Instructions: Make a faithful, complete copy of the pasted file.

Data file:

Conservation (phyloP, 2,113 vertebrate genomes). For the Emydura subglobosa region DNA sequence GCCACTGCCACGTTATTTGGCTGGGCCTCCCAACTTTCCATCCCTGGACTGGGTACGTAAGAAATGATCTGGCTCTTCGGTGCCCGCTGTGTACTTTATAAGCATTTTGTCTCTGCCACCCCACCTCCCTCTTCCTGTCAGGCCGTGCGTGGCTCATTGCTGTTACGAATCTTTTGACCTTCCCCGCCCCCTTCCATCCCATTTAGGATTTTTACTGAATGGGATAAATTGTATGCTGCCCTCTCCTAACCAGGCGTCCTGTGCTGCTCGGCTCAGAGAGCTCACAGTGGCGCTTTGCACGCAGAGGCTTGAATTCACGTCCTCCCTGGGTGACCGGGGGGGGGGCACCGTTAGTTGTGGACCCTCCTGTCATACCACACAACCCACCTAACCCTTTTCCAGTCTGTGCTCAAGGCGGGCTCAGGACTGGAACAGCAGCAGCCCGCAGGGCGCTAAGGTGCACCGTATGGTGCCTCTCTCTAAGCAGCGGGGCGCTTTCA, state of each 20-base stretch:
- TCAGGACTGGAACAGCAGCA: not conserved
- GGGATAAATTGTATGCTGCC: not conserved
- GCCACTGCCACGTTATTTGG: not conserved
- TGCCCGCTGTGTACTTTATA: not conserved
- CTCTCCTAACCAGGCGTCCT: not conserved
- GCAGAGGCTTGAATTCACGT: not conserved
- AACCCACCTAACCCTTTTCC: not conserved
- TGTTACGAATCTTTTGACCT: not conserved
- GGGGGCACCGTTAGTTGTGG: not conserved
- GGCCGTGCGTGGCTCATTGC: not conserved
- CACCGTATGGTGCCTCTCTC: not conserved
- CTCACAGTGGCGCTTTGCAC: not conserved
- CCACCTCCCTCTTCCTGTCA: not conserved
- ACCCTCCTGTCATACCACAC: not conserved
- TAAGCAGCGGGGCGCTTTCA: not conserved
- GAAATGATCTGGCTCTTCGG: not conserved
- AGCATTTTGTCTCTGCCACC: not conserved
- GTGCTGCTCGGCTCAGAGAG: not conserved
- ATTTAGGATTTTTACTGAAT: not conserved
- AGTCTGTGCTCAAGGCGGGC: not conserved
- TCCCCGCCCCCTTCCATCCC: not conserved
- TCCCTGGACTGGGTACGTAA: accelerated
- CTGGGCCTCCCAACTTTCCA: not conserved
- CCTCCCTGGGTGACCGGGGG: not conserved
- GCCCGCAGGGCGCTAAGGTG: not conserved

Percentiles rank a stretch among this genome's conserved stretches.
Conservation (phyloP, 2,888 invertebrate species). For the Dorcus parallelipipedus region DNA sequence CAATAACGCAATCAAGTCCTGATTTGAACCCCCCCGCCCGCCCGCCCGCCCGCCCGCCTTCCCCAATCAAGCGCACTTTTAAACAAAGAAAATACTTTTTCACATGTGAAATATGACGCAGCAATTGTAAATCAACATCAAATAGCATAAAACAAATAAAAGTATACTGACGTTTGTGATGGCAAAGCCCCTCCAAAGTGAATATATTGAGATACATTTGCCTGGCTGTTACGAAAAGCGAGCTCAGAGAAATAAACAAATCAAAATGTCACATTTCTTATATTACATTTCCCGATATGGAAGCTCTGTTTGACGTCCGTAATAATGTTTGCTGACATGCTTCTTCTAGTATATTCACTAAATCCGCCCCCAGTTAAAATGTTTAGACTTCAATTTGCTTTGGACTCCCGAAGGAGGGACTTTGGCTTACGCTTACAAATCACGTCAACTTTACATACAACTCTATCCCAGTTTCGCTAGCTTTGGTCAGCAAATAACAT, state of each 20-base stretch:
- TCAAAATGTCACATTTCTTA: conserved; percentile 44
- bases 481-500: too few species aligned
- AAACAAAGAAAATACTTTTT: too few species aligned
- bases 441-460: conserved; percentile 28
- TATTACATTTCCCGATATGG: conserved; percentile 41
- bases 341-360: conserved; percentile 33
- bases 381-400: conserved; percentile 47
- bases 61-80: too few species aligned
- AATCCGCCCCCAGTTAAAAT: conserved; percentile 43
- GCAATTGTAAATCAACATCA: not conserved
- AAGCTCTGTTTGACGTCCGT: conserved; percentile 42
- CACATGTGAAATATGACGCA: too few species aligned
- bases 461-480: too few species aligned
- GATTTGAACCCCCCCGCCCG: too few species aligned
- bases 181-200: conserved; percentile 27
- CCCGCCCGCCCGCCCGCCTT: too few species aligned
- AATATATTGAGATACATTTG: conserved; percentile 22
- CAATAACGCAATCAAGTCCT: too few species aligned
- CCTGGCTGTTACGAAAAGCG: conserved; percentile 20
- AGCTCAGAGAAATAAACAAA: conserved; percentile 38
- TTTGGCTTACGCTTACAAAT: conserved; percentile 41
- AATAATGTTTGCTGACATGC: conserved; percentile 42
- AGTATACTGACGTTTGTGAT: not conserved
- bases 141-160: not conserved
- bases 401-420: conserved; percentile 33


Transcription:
Conservation (phyloP, 2,113 vertebrate genomes). For the Emydura subglobosa region DNA sequence GCCACTGCCACGTTATTTGGCTGGGCCTCCCAACTTTCCATCCCTGGACTGGGTACGTAAGAAATGATCTGGCTCTTCGGTGCCCGCTGTGTACTTTATAAGCATTTTGTCTCTGCCACCCCACCTCCCTCTTCCTGTCAGGCCGTGCGTGGCTCATTGCTGTTACGAATCTTTTGACCTTCCCCGCCCCCTTCCATCCCATTTAGGATTTTTACTGAATGGGATAAATTGTATGCTGCCCTCTCCTAACCAGGCGTCCTGTGCTGCTCGGCTCAGAGAGCTCACAGTGGCGCTTTGCACGCAGAGGCTTGAATTCACGTCCTCCCTGGGTGACCGGGGGGGGGGCACCGTTAGTTGTGGACCCTCCTGTCATACCACACAACCCACCTAACCCTTTTCCAGTCTGTGCTCAAGGCGGGCTCAGGACTGGAACAGCAGCAGCCCGCAGGGCGCTAAGGTGCACCGTATGGTGCCTCTCTCTAAGCAGCGGGGCGCTTTCA, state of each 20-base stretch:
- TCAGGACTGGAACAGCAGCA: not conserved
- GGGATAAATTGTATGCTGCC: not conserved
- GCCACTGCCACGTTATTTGG: not conserved
- TGCCCGCTGTGTACTTTATA: not conserved
- CTCTCCTAACCAGGCGTCCT: not conserved
- GCAGAGGCTTGAATTCACGT: not conserved
- AACCCACCTAACCCTTTTCC: not conserved
- TGTTACGAATCTTTTGACCT: not conserved
- GGGGGCACCGTTAGTTGTGG: not conserved
- GGCCGTGCGTGGCTCATTGC: not conserved
- CACCGTATGGTGCCTCTCTC: not conserved
- CTCACAGTGGCGCTTTGCAC: not conserved
- CCACCTCCCTCTTCCTGTCA: not conserved
- ACCCTCCTGTCATACCACAC: not conserved
- TAAGCAGCGGGGCGCTTTCA: not conserved
- GAAATGATCTGGCTCTTCGG: not conserved
- AGCATTTTGTCTCTGCCACC: not conserved
- GTGCTGCTCGGCTCAGAGAG: not conserved
- ATTTAGGATTTTTACTGAAT: not conserved
- AGTCTGTGCTCAAGGCGGGC: not conserved
- TCCCCGCCCCCTTCCATCCC: not conserved
- TCCCTGGACTGGGTACGTAA: accelerated
- CTGGGCCTCCCAACTTTCCA: not conserved
- CCTCCCTGGGTGACCGGGGG: not conserved
- GCCCGCAGGGCGCTAAGGTG: not conserved

Percentiles rank a stretch among this genome's conserved stretches.
Conservation (phyloP, 2,888 invertebrate species). For the Dorcus parallelipipedus region DNA sequence CAATAACGCAATCAAGTCCTGATTTGAACCCCCCCGCCCGCCCGCCCGCCCGCCCGCCTTCCCCAATCAAGCGCACTTTTAAACAAAGAAAATACTTTTTCACATGTGAAATATGACGCAGCAATTGTAAATCAACATCAAATAGCATAAAACAAATAAAAGTATACTGACGTTTGTGATGGCAAAGCCCCTCCAAAGTGAATATATTGAGATACATTTGCCTGGCTGTTACGAAAAGCGAGCTCAGAGAAATAAACAAATCAAAATGTCACATTTCTTATATTACATTTCCCGATATGGAAGCTCTGTTTGACGTCCGTAATAATGTTTGCTGACATGCTTCTTCTAGTATATTCACTAAATCCGCCCCCAGTTAAAATGTTTAGACTTCAATTTGCTTTGGACTCCCGAAGGAGGGACTTTGGCTTACGCTTACAAATCACGTCAACTTTACATACAACTCTATCCCAGTTTCGCTAGCTTTGGTCAGCAAATAACAT, state of each 20-base stretch:
- TCAAAATGTCACATTTCTTA: conserved; percentile 44
- bases 481-500: too few species aligned
- AAACAAAGAAAATACTTTTT: too few species aligned
- bases 441-460: conserved; percentile 28
- TATTACATTTCCCGATATGG: conserved; percentile 41
- bases 341-360: conserved; percentile 33
- bases 381-400: conserved; percentile 47
- bases 61-80: too few species aligned
- AATCCGCCCCCAGTTAAAAT: conserved; percentile 43
- GCAATTGTAAATCAACATCA: not conserved
- AAGCTCTGTTTGACGTCCGT: conserved; percentile 42
- CACATGTGAAATATGACGCA: too few species aligned
- bases 461-480: too few species aligned
- GATTTGAACCCCCCCGCCCG: too few species aligned
- bases 181-200: conserved; percentile 27
- CCCGCCCGCCCGCCCGCCTT: too few species aligned
- AATATATTGAGATACATTTG: conserved; percentile 22
- CAATAACGCAATCAAGTCCT: too few species aligned
- CCTGGCTGTTACGAAAAGCG: conserved; percentile 20
- AGCTCAGAGAAATAAACAAA: conserved; percentile 38
- TTTGGCTTACGCTTACAAAT: conserved; percentile 41
- AATAATGTTTGCTGACATGC: conserved; percentile 42
- AGTATACTGACGTTTGTGAT: not conserved
- bases 141-160: not conserved
- bases 401-420: conserved; percentile 33